Behind Closed Doors: Redefining the Perception of Mental Health and Illness


During the time of the ancient Greeks and Romans, mental illnesses originated from the gods. Disorders were consequences for certain behaviors, and were carried out by means of "divine punishment or demonic possession." Additionally, there was no clear line that differentiated between physical and mental problems, as treatments and remedies for both types were rather similar. Such treatments were a bit different than today's, as they rarely prescribed medication of any kind. Instead, they relied on observing a patient's behavior, utilizing methods like counseling and restraint, and encouraging magical remedies. Today, there's a negative connotation associated with the word "mental." Often, the word is used to reference an individual or an entity suffering from disorders or illnesses of the mind. People relate it to terms that are also less technical, such as "crazy," "mad," and "lunatic." It's this type of word association that has become commonplace in daily conversation, further cementing the stigma against mental health. However, it's important to remember that "mental" is an adjective that more simply describes something of or related to the mind in general.

For example, the phrases "mental health" and "mental illness" are mistakenly used interchangeably. So what's the difference between the two?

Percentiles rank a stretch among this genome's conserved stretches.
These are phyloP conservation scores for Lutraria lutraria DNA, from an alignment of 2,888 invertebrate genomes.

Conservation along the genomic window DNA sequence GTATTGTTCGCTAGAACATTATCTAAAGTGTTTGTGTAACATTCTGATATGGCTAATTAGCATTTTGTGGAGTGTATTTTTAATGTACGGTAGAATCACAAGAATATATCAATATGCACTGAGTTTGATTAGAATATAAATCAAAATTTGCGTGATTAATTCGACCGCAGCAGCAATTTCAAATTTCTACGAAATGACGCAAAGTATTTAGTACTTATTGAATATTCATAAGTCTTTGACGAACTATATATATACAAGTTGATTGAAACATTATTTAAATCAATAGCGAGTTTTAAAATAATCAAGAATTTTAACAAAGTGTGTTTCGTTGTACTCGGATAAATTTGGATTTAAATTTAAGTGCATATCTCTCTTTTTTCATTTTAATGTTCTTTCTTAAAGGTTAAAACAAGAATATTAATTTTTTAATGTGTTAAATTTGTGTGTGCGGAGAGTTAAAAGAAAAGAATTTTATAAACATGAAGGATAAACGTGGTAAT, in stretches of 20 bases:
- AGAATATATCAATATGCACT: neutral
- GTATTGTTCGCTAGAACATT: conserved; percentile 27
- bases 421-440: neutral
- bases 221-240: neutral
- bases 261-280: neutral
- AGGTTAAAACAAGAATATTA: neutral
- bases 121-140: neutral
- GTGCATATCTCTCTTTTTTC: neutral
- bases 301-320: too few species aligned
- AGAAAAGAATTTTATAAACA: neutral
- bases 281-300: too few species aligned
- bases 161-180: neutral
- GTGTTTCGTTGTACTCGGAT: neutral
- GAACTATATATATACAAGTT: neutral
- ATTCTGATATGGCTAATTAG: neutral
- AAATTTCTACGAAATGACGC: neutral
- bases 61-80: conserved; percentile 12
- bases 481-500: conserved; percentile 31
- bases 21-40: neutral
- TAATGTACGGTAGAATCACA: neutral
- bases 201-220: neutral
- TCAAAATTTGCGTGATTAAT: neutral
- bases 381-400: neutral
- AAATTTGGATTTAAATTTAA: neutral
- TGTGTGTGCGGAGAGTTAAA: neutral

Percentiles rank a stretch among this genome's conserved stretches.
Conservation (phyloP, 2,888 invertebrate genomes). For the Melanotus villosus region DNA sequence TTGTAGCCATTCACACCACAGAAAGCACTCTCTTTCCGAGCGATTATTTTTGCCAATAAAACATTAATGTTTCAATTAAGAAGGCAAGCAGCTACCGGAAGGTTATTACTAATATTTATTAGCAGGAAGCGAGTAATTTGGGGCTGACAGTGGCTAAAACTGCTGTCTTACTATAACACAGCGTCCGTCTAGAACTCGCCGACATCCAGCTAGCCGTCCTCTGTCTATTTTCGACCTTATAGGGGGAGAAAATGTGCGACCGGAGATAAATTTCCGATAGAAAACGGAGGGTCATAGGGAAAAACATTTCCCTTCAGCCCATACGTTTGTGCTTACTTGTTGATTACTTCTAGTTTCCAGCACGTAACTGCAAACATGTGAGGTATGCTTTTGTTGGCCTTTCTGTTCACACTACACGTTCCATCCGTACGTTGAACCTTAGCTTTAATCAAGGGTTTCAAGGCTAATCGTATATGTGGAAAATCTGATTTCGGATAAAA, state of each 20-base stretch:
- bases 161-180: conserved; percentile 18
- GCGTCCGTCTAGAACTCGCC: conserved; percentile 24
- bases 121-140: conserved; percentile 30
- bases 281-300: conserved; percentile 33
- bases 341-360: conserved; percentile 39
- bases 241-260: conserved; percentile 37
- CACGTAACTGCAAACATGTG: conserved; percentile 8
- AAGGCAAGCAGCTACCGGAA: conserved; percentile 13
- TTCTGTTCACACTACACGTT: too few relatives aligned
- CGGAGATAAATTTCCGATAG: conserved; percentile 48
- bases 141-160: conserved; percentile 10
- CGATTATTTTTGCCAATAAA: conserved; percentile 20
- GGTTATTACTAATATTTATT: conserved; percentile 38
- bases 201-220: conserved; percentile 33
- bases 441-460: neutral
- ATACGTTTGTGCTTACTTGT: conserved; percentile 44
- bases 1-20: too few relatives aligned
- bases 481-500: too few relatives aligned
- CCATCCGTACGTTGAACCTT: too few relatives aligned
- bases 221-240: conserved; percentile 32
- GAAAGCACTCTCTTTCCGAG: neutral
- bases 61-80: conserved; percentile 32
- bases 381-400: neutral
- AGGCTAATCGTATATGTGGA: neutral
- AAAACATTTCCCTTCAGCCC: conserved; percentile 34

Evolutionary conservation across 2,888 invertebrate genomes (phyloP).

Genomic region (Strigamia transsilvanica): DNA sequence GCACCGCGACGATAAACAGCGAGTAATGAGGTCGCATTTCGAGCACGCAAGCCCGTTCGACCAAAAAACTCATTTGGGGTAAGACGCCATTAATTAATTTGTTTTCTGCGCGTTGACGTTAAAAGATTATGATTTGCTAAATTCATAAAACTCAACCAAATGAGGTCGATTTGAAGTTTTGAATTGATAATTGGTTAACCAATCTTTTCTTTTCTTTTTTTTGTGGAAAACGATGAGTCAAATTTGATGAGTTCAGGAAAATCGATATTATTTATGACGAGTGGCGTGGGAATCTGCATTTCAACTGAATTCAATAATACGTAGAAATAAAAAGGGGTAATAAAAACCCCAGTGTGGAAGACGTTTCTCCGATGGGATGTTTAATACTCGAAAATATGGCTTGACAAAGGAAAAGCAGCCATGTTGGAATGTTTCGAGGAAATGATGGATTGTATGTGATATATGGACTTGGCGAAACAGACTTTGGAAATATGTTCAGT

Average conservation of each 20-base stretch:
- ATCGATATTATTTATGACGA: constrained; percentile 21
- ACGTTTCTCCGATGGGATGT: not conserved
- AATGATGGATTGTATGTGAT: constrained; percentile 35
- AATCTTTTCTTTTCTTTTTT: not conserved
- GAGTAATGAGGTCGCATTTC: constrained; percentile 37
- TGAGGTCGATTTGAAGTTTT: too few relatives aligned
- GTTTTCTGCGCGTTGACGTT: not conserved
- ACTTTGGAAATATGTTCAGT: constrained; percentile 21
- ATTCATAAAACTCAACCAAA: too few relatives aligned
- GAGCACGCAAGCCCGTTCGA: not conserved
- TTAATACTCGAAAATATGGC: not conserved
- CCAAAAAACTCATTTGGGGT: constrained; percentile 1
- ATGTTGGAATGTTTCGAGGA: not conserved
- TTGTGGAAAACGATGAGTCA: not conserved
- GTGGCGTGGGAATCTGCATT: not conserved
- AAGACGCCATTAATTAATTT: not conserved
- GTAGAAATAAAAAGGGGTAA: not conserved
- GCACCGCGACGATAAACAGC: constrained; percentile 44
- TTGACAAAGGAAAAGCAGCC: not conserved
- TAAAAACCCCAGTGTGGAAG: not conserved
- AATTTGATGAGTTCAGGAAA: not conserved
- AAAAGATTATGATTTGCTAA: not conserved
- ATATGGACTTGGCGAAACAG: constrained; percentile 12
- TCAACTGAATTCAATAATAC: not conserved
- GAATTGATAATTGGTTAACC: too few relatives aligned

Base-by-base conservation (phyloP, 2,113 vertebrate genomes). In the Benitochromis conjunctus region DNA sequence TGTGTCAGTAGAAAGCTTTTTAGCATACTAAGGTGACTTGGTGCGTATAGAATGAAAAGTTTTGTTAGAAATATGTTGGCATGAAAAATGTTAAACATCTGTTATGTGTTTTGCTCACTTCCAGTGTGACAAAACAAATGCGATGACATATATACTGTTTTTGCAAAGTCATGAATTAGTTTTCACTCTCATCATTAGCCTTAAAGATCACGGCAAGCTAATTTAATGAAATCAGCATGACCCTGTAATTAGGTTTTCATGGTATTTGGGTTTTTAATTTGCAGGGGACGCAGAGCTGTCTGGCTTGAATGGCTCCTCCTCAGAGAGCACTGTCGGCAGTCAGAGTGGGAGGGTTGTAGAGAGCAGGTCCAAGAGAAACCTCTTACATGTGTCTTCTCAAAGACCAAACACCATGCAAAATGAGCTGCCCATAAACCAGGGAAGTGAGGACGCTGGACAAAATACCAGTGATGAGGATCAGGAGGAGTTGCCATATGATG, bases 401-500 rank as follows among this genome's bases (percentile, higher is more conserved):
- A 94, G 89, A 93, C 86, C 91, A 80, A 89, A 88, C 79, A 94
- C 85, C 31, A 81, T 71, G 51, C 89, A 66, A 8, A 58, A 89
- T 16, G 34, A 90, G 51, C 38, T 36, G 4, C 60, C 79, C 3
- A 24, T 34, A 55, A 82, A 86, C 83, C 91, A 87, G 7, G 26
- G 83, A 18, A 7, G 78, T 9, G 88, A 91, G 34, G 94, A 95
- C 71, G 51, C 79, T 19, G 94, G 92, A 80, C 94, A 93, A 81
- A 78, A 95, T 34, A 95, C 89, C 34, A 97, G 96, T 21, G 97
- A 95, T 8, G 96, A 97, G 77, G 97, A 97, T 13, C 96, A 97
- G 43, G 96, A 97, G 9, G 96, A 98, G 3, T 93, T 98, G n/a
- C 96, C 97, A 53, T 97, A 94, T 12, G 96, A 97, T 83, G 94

According to the Centers for Disease Control and Prevention (CDC), they are related, but not one in the same. The CDC defines the two as such:

Mental health is "a state of well-being in which the individual realizes his or her own abilities, can cope with the normal stresses of life, can work productively and fruitfully, and is able to make a contribution to his or her community."

Mental illness is defined as "collectively all diagnosable mental disorders” or “health conditions that are characterized by alterations in thinking, mood, or behavior (or some combination thereof) associated with distress and/or impaired functioning."

It's time to stop viewing either of the two phrases as synonymous. One's mental health, which can be further affected by mental illness, is valuable. The healthier an individual is, both physically and mentally, the easier it is for he or she to carry out day-to-day duties and activities.

Having a mental illness is never a choice. | Source: BU Today

People who struggle with mental health issues may not always have a mental illness. Instead, there may be a combination of factors that influence one's mental health, including psychological (perception of one's self), past history (family and relatives), current life events (such as relationships or other daily stresses) and biological (this is where illness comes into play). Those living with mental illnesses are not doing so by choice. Having a disorder or condition - be it mental or physical - is never a choice.

It's important that we start to redefine our perception of mental health and mental illness. We can actively do this by educating ourselves and those around us and by being mindful of our choice of words when interacting with others.


This post originally appeared on Mama Tanap, a blog that focuses on personal health and wellness.

Behind Closed Doors: A Hidden Gem on a College Campus - Mental Health